NHL in Seattle gains momentum thanks to new ownership, arena site

A "12th Man" flag, honoring Seattle Seahawks fans, flutters atop the Space Needle Friday, Jan. 16, 2015, in Seattle. The Seahawks play the Green Bay Packers in the NFC Championship game on Sunday. The 25 foot by 35 foot flag will fly atop the 605 foot tall structure until Sunday evening and at night the structure will be lit up in the team colors of blue and green. (AP Photo/Elaine Thompson)

“Most people don’t realize how close we were to actually getting an NHL team.” 

That was Mike McGinn, former mayor of Seattle, speaking to the Seattle Times last October. One year earlier, the Glendale City Council approved a lease agreement that kept the Phoenix Coyotes from potentially relocating.

That potential relocation site? Seattle, according to the Times:

Three sources with knowledge of negotiations confirm the Coyotes would have been bought by New York investment banker Ray Bartoszek and his partner Anthony Lanza and moved to Seattle as soon as the following day — playing up to three seasons at KeyArena — had the vote not passed.

Two sources with first-hand knowledge have confirmed New York investor Bartoszek had moving trucks on standby to relocate the team to Seattle. They say a Seattle financing specialist had helped Bartoszek line up local investors to own a small piece of the franchise.

The Coyotes didn’t move, but both Bartoszek and the National Hockey League didn’t give up their desire to have a team in Seattle. The issue, as always, was the arena: Chris Hansen’s group secured a site and funding from the city for a building that had an NBA tenant first. The deal would have to be amended for hockey. Seeing as how there are no current relocation options in the NBA, which also isn't looking to expand yet, the entire process has stalled.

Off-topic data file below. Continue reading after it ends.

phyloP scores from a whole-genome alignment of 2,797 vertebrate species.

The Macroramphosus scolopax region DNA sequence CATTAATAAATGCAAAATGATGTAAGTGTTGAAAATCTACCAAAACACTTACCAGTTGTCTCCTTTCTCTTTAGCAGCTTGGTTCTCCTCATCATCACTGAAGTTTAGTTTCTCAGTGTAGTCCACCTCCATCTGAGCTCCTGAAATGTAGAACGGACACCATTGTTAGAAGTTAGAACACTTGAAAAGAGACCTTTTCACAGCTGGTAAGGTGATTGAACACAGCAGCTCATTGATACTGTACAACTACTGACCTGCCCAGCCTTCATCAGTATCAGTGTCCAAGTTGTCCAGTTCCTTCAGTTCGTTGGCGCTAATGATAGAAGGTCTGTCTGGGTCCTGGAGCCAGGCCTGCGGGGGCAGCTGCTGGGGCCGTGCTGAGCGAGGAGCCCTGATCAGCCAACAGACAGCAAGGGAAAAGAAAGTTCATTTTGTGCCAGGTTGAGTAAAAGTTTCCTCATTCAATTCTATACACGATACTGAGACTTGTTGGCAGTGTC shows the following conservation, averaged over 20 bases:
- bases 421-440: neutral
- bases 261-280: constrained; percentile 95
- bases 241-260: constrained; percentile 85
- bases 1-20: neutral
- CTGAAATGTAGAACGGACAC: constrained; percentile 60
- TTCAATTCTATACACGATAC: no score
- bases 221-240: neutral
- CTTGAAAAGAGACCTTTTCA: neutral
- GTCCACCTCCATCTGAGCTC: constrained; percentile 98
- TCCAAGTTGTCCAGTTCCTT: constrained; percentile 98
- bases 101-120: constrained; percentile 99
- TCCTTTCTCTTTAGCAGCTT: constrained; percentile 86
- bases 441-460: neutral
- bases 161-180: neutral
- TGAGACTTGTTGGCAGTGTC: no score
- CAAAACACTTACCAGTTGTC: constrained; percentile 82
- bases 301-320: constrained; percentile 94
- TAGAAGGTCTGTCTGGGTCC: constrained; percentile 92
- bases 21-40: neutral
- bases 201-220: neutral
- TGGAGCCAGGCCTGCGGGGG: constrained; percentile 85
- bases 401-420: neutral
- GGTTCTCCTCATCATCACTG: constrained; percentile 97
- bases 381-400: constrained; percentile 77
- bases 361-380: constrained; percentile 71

But what if an arena was built on another site?

Craig Custance of ESPN.com reports that Bartoszek’s group, RLB Holdings Sports and Entertainment, is looking at the city of Tukwila near Seattle to build an arena for an NHL expansion team.

From ESPN:

He has partnered with basketball Hall of Famer Bill Russell, former Seattle SuperSonics captain Fred Brown and former MulvannyG2 CEO Jerry Lee -- instrumental in land acquisition -- to bring an arena to the Seattle area."

This is the very early stage," Bartoszek said when reached by ESPN.com. "It's a routine request in the early stages of a potential real estate project."

… The proposed Tukwila arena site is immediately off Exit 1 of Highway 401, east of the West Valley Highway near the Sounder Station, providing for both highway and light rail access. It's roughly a 10- to 15-minute drive from downtown Seattle and near the Seattle airport.

That last bit is vital. After Sunrise, Glendale and Kanata, the NHL’s Board of Governors isn’t keen on arenas that aren’t centrally located within large cities. Hansen’s site would be the preference; but Tukwila could have much less red tape to cut in anticipation of expansion by 2017 or 2018.

From Chris Daniels of KING 5, a must follow on this story:

According to the Seattle Times in 2013, “Bartoszek is a resident of Greenwich, Conn. and graduated from the United States Merchant Marine Academy in Kings Point in 1986. He made a fortune as an oil trader for Glencore International, a Switzerland-based giant commodities trader. His wife, Lydia, is a Seattle native.”

He’s a lifelong New York Mets fan who became part owner of the Yankees in 2011 after they failed to become minority owners of the Mets.

The NHL has continued to push behind the scenes to make Seattle work. Ideally, they’ll have two Western Conference expansion teams in Las Vegas and Seattle by the end of the decade. But in both situations, there’s a long road ahead to that end.